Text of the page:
North Aegean

North Aegean


Paleontological findings prove that the islands of the North Aegean were once united with the opposite Asia Minor. Their very position, which allowed their inhabitants to control the sea routes of commerce of the time, contributed to their development and the creation of a very important civilization.

This culture reached its peak in the third millennium BC. Settlement counts, such as Poliochni of Limnos, Thermi of Lesvos, Emborio of Chios and Ireos of Samos, demonstrate the flourishing of these settlements and make them significant. centers of the season.

At the end of the second BC. The Ionians settled in Chios and Samos, while Lesvos was colonized by the Achaeans. At the end of the 12th and the beginning of the 11th century BC, when large numbers of Greeks moved to Greece, the Aeolians settled in Lesvos. From the 8th to the 5th century BC, the islands were particularly prosperous in economics, commerce, letters and the arts.

During the Persian Wars (5th century BC), the Persians occupied the islands. After their release, they joined the Athens Naval Alliance (468 BC). During the Peloponnesian War (429 - 404 BC) they once allied with Athens and sometimes with Sparta. In 338 BC they came under Macedonian rule and later the Ptolemaic of Egypt. Eventually, the fortunes of the whole of Greece followed and they became a province of the Roman Empire.

During the Byzantine period, the relationship of Constantinople with the Aegean was generally loose. The islands were mainly a place of exile for important figures in the capital.

After the conquest of Constantinople by the Franks (1204 AD), the islands were given as feuds to Venetian, Genoese and Franciscan rulers. Under their hegemony, they are transformed into shipping and commercial centers and thriving economically and demographically.

The Fall of Constantinople (1453 AD) and the founding of the Ottoman Empire meant a period of destruction, pillage, and persecution for the Northern Aegean. The conquest of the islands by the Ottomans led to the decline of the Christian population. Since the early 16th century, however, the islands have recovered and returned to prosperity. Chios emerges as the commercial center of the time and the largest market in the Aegean, along with its neighboring Izmir.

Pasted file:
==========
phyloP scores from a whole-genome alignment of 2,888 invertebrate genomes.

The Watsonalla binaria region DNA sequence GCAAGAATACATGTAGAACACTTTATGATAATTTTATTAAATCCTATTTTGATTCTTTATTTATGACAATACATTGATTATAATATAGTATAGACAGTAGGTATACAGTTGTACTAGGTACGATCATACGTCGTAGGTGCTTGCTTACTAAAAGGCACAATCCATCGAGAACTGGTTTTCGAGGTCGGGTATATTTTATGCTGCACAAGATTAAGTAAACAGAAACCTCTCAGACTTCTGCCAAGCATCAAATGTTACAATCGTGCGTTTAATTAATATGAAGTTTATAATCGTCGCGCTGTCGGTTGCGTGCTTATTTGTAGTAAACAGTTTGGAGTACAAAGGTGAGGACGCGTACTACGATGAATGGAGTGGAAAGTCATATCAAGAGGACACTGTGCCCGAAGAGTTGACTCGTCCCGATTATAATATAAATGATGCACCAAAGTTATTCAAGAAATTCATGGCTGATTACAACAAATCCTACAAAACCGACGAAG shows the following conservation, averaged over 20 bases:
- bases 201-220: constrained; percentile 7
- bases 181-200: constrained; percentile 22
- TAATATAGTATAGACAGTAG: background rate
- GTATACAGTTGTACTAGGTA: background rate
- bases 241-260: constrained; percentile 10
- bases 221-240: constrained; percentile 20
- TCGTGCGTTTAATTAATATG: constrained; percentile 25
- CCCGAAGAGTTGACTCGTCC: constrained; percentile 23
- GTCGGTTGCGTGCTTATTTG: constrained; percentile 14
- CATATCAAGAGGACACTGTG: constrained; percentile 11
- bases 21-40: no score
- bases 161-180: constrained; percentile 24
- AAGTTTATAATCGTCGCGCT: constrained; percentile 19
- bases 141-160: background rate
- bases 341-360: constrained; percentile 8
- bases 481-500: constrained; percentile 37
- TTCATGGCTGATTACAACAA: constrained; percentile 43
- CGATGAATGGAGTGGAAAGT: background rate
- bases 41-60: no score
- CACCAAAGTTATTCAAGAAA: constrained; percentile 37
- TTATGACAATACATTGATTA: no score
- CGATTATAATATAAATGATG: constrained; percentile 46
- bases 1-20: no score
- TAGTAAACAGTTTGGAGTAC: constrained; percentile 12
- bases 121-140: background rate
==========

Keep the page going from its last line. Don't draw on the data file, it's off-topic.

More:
Because of their location near the Asia Minor coast, the islands of the North Aegean have been slow to free themselves from the Turkish yoke. But they saw the sun of freedom rise in 1912, when they were incorporated into the Greek state.



The islands of the Northern Aegean are also known as the Eastern Sporades: Lesvos, Chios, Samos, Lemnos, Ikaria, Fournoi, Oinousses, Psara, Agios Efstratios and their dependent islands and rocks. The Eastern Sporades also include the islands of Samothraki (which belongs to the region of Eastern Macedonia and Thrace) and Imvros, Tenedos, and the Lagos (or Mavri) island complex, which belong to Turkey.



The islands of the northern Aegean differ in their relief. Their geological history played an important role in this.

The highest peak is in Chios and is Agios Elias (1,297 m), followed by Lesvos, Mount Olympus (968 m) to the south and Lepetimnos (969 m) to the northeast.

Differences also exist in the lowland areas available. Some islands such as Lesvos are important, but others such as Chios are limited. Most of the small islands are small in height, but intense in terrain, forcing their inhabitants to look for livelihoods in livestock and the sea.



The islands of the North Aegean have an excellent climate with mild weather conditions and a lot of sunshine. It is rare to encounter extreme weather conditions such as snow, hail or heat. There is a high percentage of humidity, with an average measurement of 62%. Winds mostly blow from the North Northeast.



The economy of the North Aegean islands is based on fishing, shipping, agriculture, livestock and tourism.